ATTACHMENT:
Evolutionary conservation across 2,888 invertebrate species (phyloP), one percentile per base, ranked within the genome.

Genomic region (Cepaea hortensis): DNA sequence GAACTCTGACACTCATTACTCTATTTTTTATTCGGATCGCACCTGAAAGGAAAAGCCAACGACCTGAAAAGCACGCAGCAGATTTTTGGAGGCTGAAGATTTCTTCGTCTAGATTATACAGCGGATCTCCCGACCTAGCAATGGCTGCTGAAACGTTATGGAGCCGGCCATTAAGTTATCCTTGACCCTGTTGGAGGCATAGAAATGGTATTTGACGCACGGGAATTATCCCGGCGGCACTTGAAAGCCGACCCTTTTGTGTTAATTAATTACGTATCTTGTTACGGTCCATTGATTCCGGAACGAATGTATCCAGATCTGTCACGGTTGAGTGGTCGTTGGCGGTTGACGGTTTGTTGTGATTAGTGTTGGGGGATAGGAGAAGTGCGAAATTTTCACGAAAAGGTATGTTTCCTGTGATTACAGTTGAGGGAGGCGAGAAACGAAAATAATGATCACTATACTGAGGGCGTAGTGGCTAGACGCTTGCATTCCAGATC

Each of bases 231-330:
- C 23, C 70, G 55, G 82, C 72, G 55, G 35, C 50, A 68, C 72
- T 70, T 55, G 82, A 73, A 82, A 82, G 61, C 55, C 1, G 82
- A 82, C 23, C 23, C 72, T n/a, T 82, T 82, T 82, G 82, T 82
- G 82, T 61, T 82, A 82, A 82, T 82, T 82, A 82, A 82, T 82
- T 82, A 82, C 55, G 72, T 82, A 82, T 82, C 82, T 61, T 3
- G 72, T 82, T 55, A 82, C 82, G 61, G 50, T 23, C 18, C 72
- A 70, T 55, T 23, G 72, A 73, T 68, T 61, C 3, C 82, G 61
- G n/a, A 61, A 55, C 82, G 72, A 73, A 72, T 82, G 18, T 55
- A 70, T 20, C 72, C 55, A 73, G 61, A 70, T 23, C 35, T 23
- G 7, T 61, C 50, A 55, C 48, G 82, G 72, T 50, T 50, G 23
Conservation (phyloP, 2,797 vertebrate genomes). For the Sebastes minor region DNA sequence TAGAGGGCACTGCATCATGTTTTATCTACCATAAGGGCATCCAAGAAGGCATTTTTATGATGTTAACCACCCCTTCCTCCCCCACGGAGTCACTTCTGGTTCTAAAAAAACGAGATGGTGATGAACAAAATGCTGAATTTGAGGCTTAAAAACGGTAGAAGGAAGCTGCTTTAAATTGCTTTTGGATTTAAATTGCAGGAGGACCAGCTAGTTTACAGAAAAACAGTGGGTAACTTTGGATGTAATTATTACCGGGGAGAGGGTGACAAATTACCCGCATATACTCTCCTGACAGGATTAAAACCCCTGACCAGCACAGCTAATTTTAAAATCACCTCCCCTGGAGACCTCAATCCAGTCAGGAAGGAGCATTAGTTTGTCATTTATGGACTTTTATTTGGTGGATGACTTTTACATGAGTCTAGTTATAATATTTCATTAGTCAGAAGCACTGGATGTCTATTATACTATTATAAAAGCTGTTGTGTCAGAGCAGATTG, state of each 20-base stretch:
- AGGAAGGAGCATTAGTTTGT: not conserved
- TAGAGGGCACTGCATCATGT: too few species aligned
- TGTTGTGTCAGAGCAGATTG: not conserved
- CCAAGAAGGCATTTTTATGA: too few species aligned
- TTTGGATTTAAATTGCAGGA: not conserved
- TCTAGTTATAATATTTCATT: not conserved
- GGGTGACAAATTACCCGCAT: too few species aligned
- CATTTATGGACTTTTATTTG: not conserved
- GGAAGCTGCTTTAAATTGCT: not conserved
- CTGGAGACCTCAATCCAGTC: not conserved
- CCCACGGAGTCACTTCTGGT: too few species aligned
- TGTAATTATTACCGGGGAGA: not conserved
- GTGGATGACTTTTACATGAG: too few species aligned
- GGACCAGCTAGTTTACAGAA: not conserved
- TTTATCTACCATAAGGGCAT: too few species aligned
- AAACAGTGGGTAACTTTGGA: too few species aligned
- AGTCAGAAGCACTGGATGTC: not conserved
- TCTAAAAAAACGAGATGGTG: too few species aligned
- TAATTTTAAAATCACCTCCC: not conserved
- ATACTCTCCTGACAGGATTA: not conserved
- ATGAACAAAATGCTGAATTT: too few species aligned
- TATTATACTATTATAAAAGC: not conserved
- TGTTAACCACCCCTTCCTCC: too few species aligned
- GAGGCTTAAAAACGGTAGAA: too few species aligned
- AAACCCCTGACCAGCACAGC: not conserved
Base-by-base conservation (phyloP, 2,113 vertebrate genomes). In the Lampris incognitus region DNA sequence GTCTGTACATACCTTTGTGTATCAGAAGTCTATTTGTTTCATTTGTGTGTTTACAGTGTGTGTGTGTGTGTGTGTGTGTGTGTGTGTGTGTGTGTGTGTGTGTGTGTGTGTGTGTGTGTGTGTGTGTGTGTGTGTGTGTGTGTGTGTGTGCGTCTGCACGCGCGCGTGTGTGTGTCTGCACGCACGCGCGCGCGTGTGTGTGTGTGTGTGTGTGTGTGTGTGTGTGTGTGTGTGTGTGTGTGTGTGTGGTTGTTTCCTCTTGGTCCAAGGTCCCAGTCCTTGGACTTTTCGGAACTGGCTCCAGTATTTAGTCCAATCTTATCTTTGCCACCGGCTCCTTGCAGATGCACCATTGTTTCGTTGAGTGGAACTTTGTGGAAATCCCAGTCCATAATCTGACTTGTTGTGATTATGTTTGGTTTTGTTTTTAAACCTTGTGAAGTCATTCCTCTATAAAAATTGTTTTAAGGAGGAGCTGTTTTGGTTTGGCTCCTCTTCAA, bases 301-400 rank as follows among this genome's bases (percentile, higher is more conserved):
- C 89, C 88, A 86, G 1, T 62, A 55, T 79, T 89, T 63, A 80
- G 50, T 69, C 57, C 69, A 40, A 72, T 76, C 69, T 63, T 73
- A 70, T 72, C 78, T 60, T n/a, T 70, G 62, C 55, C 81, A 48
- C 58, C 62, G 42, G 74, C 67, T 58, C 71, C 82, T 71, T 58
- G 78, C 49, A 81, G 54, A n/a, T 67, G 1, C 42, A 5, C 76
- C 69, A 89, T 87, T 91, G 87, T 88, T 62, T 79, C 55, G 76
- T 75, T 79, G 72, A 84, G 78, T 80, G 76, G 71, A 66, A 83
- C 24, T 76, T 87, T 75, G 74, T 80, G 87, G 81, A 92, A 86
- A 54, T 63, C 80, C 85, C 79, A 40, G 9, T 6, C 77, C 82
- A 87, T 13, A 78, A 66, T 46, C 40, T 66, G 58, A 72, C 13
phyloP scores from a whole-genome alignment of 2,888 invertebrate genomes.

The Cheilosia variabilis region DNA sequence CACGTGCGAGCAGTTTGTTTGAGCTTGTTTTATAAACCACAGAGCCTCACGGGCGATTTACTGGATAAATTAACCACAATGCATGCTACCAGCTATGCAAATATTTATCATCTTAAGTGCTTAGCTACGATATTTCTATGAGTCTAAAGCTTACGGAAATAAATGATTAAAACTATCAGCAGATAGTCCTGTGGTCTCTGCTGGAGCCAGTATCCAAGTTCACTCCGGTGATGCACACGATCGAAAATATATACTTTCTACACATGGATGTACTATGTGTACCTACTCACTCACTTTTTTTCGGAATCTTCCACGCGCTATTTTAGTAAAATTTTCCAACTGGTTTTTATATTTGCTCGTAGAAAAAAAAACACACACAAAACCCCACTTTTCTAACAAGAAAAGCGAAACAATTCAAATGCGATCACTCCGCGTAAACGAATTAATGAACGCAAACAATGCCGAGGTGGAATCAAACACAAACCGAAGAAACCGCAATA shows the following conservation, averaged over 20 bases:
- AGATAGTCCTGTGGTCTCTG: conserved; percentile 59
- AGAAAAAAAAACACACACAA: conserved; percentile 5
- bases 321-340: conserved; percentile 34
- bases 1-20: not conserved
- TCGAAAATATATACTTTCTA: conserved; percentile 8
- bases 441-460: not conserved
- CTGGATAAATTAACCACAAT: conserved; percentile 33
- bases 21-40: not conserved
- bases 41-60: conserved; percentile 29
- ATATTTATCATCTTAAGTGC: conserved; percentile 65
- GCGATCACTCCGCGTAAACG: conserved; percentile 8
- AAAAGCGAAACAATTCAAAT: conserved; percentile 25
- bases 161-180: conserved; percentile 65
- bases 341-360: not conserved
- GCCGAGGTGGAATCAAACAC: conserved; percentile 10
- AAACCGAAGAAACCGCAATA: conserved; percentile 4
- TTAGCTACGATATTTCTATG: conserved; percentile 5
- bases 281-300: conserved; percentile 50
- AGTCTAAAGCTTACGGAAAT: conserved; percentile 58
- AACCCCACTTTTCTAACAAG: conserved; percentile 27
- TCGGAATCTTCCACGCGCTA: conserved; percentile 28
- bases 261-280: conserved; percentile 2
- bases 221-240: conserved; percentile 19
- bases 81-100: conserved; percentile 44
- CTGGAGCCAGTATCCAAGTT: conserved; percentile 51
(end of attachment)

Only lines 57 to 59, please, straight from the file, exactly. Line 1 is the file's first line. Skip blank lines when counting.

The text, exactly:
- TCGAAAATATATACTTTCTA: conserved; percentile 8
- bases 441-460: not conserved
- CTGGATAAATTAACCACAAT: conserved; percentile 33